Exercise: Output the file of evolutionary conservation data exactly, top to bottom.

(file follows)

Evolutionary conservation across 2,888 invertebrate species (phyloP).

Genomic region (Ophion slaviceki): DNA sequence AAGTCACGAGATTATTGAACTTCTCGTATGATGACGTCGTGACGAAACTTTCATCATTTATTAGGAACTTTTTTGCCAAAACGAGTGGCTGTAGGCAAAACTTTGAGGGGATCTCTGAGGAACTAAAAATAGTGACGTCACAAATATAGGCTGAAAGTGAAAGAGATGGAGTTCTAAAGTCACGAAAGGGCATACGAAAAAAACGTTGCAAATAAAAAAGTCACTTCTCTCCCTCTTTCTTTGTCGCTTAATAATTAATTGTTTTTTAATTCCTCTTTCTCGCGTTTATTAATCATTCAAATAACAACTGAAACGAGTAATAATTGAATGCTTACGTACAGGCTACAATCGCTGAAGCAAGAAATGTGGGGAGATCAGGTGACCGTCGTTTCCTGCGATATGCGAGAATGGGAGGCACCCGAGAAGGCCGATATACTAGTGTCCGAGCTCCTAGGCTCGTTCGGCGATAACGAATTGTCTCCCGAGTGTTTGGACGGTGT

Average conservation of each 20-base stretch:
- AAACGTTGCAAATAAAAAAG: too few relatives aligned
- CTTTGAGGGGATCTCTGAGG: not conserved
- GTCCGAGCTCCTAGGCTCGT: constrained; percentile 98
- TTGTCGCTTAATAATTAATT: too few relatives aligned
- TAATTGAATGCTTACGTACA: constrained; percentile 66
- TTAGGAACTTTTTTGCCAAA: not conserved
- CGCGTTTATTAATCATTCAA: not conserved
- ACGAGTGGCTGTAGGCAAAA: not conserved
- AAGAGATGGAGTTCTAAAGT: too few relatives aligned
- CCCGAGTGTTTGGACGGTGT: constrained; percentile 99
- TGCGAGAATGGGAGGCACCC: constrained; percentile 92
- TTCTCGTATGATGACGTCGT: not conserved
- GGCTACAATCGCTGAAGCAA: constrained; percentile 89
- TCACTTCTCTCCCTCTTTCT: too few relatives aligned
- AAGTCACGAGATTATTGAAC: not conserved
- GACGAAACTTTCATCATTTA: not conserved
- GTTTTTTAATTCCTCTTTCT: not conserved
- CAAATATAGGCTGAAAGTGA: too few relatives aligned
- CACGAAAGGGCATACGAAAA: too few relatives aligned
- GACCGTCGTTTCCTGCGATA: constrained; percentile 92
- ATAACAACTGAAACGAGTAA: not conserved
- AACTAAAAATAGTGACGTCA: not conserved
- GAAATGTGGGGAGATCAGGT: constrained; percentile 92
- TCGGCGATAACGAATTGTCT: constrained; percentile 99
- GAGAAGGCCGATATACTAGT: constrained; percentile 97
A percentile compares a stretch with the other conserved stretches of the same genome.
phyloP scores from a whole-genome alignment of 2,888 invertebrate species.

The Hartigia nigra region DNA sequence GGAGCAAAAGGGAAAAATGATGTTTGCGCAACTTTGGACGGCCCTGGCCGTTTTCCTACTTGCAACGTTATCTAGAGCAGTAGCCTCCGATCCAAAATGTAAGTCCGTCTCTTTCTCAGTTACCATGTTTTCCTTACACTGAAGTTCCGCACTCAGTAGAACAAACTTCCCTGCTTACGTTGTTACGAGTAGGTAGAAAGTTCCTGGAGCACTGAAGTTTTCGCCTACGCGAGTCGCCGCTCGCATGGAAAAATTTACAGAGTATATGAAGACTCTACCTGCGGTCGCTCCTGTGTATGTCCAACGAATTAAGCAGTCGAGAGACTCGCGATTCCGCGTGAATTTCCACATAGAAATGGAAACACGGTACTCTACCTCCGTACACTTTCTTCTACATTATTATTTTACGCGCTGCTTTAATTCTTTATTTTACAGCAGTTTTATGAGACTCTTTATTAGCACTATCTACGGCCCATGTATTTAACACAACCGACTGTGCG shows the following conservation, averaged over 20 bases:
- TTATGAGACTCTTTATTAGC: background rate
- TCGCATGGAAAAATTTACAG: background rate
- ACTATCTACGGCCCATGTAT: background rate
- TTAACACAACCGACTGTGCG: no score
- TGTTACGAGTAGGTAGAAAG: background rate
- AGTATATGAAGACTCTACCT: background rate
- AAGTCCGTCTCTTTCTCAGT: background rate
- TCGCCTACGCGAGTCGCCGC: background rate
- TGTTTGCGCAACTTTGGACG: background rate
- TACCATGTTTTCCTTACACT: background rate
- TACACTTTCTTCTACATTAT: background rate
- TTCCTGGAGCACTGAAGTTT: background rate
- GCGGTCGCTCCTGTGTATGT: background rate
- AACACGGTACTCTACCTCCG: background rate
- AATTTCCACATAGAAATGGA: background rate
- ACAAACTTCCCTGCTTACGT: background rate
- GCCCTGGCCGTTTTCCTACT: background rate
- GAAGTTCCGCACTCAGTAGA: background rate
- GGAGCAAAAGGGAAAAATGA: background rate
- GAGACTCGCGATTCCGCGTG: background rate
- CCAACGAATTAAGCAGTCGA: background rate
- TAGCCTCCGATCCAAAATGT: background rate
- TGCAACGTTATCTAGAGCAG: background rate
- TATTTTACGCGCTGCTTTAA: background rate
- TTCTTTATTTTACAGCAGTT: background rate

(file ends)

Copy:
Evolutionary conservation across 2,888 invertebrate species (phyloP).

Genomic region (Ophion slaviceki): DNA sequence AAGTCACGAGATTATTGAACTTCTCGTATGATGACGTCGTGACGAAACTTTCATCATTTATTAGGAACTTTTTTGCCAAAACGAGTGGCTGTAGGCAAAACTTTGAGGGGATCTCTGAGGAACTAAAAATAGTGACGTCACAAATATAGGCTGAAAGTGAAAGAGATGGAGTTCTAAAGTCACGAAAGGGCATACGAAAAAAACGTTGCAAATAAAAAAGTCACTTCTCTCCCTCTTTCTTTGTCGCTTAATAATTAATTGTTTTTTAATTCCTCTTTCTCGCGTTTATTAATCATTCAAATAACAACTGAAACGAGTAATAATTGAATGCTTACGTACAGGCTACAATCGCTGAAGCAAGAAATGTGGGGAGATCAGGTGACCGTCGTTTCCTGCGATATGCGAGAATGGGAGGCACCCGAGAAGGCCGATATACTAGTGTCCGAGCTCCTAGGCTCGTTCGGCGATAACGAATTGTCTCCCGAGTGTTTGGACGGTGT

Average conservation of each 20-base stretch:
- AAACGTTGCAAATAAAAAAG: too few relatives aligned
- CTTTGAGGGGATCTCTGAGG: not conserved
- GTCCGAGCTCCTAGGCTCGT: constrained; percentile 98
- TTGTCGCTTAATAATTAATT: too few relatives aligned
- TAATTGAATGCTTACGTACA: constrained; percentile 66
- TTAGGAACTTTTTTGCCAAA: not conserved
- CGCGTTTATTAATCATTCAA: not conserved
- ACGAGTGGCTGTAGGCAAAA: not conserved
- AAGAGATGGAGTTCTAAAGT: too few relatives aligned
- CCCGAGTGTTTGGACGGTGT: constrained; percentile 99
- TGCGAGAATGGGAGGCACCC: constrained; percentile 92
- TTCTCGTATGATGACGTCGT: not conserved
- GGCTACAATCGCTGAAGCAA: constrained; percentile 89
- TCACTTCTCTCCCTCTTTCT: too few relatives aligned
- AAGTCACGAGATTATTGAAC: not conserved
- GACGAAACTTTCATCATTTA: not conserved
- GTTTTTTAATTCCTCTTTCT: not conserved
- CAAATATAGGCTGAAAGTGA: too few relatives aligned
- CACGAAAGGGCATACGAAAA: too few relatives aligned
- GACCGTCGTTTCCTGCGATA: constrained; percentile 92
- ATAACAACTGAAACGAGTAA: not conserved
- AACTAAAAATAGTGACGTCA: not conserved
- GAAATGTGGGGAGATCAGGT: constrained; percentile 92
- TCGGCGATAACGAATTGTCT: constrained; percentile 99
- GAGAAGGCCGATATACTAGT: constrained; percentile 97
A percentile compares a stretch with the other conserved stretches of the same genome.
phyloP scores from a whole-genome alignment of 2,888 invertebrate species.

The Hartigia nigra region DNA sequence GGAGCAAAAGGGAAAAATGATGTTTGCGCAACTTTGGACGGCCCTGGCCGTTTTCCTACTTGCAACGTTATCTAGAGCAGTAGCCTCCGATCCAAAATGTAAGTCCGTCTCTTTCTCAGTTACCATGTTTTCCTTACACTGAAGTTCCGCACTCAGTAGAACAAACTTCCCTGCTTACGTTGTTACGAGTAGGTAGAAAGTTCCTGGAGCACTGAAGTTTTCGCCTACGCGAGTCGCCGCTCGCATGGAAAAATTTACAGAGTATATGAAGACTCTACCTGCGGTCGCTCCTGTGTATGTCCAACGAATTAAGCAGTCGAGAGACTCGCGATTCCGCGTGAATTTCCACATAGAAATGGAAACACGGTACTCTACCTCCGTACACTTTCTTCTACATTATTATTTTACGCGCTGCTTTAATTCTTTATTTTACAGCAGTTTTATGAGACTCTTTATTAGCACTATCTACGGCCCATGTATTTAACACAACCGACTGTGCG shows the following conservation, averaged over 20 bases:
- TTATGAGACTCTTTATTAGC: background rate
- TCGCATGGAAAAATTTACAG: background rate
- ACTATCTACGGCCCATGTAT: background rate
- TTAACACAACCGACTGTGCG: no score
- TGTTACGAGTAGGTAGAAAG: background rate
- AGTATATGAAGACTCTACCT: background rate
- AAGTCCGTCTCTTTCTCAGT: background rate
- TCGCCTACGCGAGTCGCCGC: background rate
- TGTTTGCGCAACTTTGGACG: background rate
- TACCATGTTTTCCTTACACT: background rate
- TACACTTTCTTCTACATTAT: background rate
- TTCCTGGAGCACTGAAGTTT: background rate
- GCGGTCGCTCCTGTGTATGT: background rate
- AACACGGTACTCTACCTCCG: background rate
- AATTTCCACATAGAAATGGA: background rate
- ACAAACTTCCCTGCTTACGT: background rate
- GCCCTGGCCGTTTTCCTACT: background rate
- GAAGTTCCGCACTCAGTAGA: background rate
- GGAGCAAAAGGGAAAAATGA: background rate
- GAGACTCGCGATTCCGCGTG: background rate
- CCAACGAATTAAGCAGTCGA: background rate
- TAGCCTCCGATCCAAAATGT: background rate
- TGCAACGTTATCTAGAGCAG: background rate
- TATTTTACGCGCTGCTTTAA: background rate
- TTCTTTATTTTACAGCAGTT: background rate